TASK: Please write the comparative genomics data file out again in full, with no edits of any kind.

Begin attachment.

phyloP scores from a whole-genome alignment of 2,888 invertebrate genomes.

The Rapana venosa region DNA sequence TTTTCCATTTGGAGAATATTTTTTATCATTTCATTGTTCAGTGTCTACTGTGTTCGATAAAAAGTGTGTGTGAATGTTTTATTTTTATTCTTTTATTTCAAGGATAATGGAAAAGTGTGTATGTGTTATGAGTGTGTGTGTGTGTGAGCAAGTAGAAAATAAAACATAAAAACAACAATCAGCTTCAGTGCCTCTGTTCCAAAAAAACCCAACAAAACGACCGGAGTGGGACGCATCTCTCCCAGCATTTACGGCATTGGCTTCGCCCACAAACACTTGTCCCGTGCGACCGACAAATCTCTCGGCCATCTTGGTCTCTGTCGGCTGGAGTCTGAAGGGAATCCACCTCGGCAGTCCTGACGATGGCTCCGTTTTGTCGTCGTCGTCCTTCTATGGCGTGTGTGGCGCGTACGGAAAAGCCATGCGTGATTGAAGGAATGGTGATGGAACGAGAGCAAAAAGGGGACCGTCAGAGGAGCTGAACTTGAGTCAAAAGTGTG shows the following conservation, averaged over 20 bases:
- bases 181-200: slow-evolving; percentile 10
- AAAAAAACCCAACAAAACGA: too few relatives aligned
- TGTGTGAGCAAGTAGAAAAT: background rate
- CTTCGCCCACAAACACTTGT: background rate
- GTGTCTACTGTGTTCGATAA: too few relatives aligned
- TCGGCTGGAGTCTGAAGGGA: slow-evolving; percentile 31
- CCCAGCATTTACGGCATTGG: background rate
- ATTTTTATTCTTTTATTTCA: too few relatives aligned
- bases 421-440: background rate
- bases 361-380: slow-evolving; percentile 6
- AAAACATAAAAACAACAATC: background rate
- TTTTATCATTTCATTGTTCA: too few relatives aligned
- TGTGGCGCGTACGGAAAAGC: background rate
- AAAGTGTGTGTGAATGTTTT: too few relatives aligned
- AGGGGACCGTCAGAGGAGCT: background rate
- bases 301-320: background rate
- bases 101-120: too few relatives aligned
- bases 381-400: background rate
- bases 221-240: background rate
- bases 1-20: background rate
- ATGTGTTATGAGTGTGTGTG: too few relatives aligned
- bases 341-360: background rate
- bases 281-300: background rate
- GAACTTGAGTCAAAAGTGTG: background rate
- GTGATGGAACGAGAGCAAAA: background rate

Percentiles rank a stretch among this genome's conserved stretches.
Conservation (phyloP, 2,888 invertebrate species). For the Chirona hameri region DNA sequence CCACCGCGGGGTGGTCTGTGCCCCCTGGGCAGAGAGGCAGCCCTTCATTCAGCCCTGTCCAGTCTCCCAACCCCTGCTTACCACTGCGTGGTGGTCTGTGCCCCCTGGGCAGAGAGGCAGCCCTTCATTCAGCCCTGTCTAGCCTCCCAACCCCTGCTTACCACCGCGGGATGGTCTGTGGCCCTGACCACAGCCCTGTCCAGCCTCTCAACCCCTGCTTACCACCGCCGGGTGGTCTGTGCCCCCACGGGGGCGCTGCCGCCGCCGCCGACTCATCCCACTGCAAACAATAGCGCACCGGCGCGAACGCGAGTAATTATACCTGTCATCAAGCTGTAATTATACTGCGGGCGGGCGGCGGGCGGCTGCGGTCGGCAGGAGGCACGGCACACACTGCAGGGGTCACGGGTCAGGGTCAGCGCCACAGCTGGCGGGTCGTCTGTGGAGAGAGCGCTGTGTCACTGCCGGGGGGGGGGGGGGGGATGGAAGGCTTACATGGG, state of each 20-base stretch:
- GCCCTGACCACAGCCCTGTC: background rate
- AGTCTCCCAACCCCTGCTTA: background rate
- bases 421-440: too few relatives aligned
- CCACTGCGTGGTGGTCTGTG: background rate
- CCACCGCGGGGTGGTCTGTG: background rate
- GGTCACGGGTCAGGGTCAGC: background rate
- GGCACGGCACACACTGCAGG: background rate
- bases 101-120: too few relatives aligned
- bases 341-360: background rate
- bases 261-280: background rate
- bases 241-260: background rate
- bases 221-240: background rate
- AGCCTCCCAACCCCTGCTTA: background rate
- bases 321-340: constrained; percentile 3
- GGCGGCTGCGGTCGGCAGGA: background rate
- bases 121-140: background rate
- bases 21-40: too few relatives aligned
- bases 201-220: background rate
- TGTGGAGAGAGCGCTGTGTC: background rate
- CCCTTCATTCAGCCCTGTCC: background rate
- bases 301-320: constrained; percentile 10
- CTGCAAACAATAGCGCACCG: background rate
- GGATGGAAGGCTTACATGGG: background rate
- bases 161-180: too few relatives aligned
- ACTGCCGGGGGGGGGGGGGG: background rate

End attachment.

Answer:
phyloP scores from a whole-genome alignment of 2,888 invertebrate genomes.

The Rapana venosa region DNA sequence TTTTCCATTTGGAGAATATTTTTTATCATTTCATTGTTCAGTGTCTACTGTGTTCGATAAAAAGTGTGTGTGAATGTTTTATTTTTATTCTTTTATTTCAAGGATAATGGAAAAGTGTGTATGTGTTATGAGTGTGTGTGTGTGTGAGCAAGTAGAAAATAAAACATAAAAACAACAATCAGCTTCAGTGCCTCTGTTCCAAAAAAACCCAACAAAACGACCGGAGTGGGACGCATCTCTCCCAGCATTTACGGCATTGGCTTCGCCCACAAACACTTGTCCCGTGCGACCGACAAATCTCTCGGCCATCTTGGTCTCTGTCGGCTGGAGTCTGAAGGGAATCCACCTCGGCAGTCCTGACGATGGCTCCGTTTTGTCGTCGTCGTCCTTCTATGGCGTGTGTGGCGCGTACGGAAAAGCCATGCGTGATTGAAGGAATGGTGATGGAACGAGAGCAAAAAGGGGACCGTCAGAGGAGCTGAACTTGAGTCAAAAGTGTG shows the following conservation, averaged over 20 bases:
- bases 181-200: slow-evolving; percentile 10
- AAAAAAACCCAACAAAACGA: too few relatives aligned
- TGTGTGAGCAAGTAGAAAAT: background rate
- CTTCGCCCACAAACACTTGT: background rate
- GTGTCTACTGTGTTCGATAA: too few relatives aligned
- TCGGCTGGAGTCTGAAGGGA: slow-evolving; percentile 31
- CCCAGCATTTACGGCATTGG: background rate
- ATTTTTATTCTTTTATTTCA: too few relatives aligned
- bases 421-440: background rate
- bases 361-380: slow-evolving; percentile 6
- AAAACATAAAAACAACAATC: background rate
- TTTTATCATTTCATTGTTCA: too few relatives aligned
- TGTGGCGCGTACGGAAAAGC: background rate
- AAAGTGTGTGTGAATGTTTT: too few relatives aligned
- AGGGGACCGTCAGAGGAGCT: background rate
- bases 301-320: background rate
- bases 101-120: too few relatives aligned
- bases 381-400: background rate
- bases 221-240: background rate
- bases 1-20: background rate
- ATGTGTTATGAGTGTGTGTG: too few relatives aligned
- bases 341-360: background rate
- bases 281-300: background rate
- GAACTTGAGTCAAAAGTGTG: background rate
- GTGATGGAACGAGAGCAAAA: background rate

Percentiles rank a stretch among this genome's conserved stretches.
Conservation (phyloP, 2,888 invertebrate species). For the Chirona hameri region DNA sequence CCACCGCGGGGTGGTCTGTGCCCCCTGGGCAGAGAGGCAGCCCTTCATTCAGCCCTGTCCAGTCTCCCAACCCCTGCTTACCACTGCGTGGTGGTCTGTGCCCCCTGGGCAGAGAGGCAGCCCTTCATTCAGCCCTGTCTAGCCTCCCAACCCCTGCTTACCACCGCGGGATGGTCTGTGGCCCTGACCACAGCCCTGTCCAGCCTCTCAACCCCTGCTTACCACCGCCGGGTGGTCTGTGCCCCCACGGGGGCGCTGCCGCCGCCGCCGACTCATCCCACTGCAAACAATAGCGCACCGGCGCGAACGCGAGTAATTATACCTGTCATCAAGCTGTAATTATACTGCGGGCGGGCGGCGGGCGGCTGCGGTCGGCAGGAGGCACGGCACACACTGCAGGGGTCACGGGTCAGGGTCAGCGCCACAGCTGGCGGGTCGTCTGTGGAGAGAGCGCTGTGTCACTGCCGGGGGGGGGGGGGGGGATGGAAGGCTTACATGGG, state of each 20-base stretch:
- GCCCTGACCACAGCCCTGTC: background rate
- AGTCTCCCAACCCCTGCTTA: background rate
- bases 421-440: too few relatives aligned
- CCACTGCGTGGTGGTCTGTG: background rate
- CCACCGCGGGGTGGTCTGTG: background rate
- GGTCACGGGTCAGGGTCAGC: background rate
- GGCACGGCACACACTGCAGG: background rate
- bases 101-120: too few relatives aligned
- bases 341-360: background rate
- bases 261-280: background rate
- bases 241-260: background rate
- bases 221-240: background rate
- AGCCTCCCAACCCCTGCTTA: background rate
- bases 321-340: constrained; percentile 3
- GGCGGCTGCGGTCGGCAGGA: background rate
- bases 121-140: background rate
- bases 21-40: too few relatives aligned
- bases 201-220: background rate
- TGTGGAGAGAGCGCTGTGTC: background rate
- CCCTTCATTCAGCCCTGTCC: background rate
- bases 301-320: constrained; percentile 10
- CTGCAAACAATAGCGCACCG: background rate
- GGATGGAAGGCTTACATGGG: background rate
- bases 161-180: too few relatives aligned
- ACTGCCGGGGGGGGGGGGGG: background rate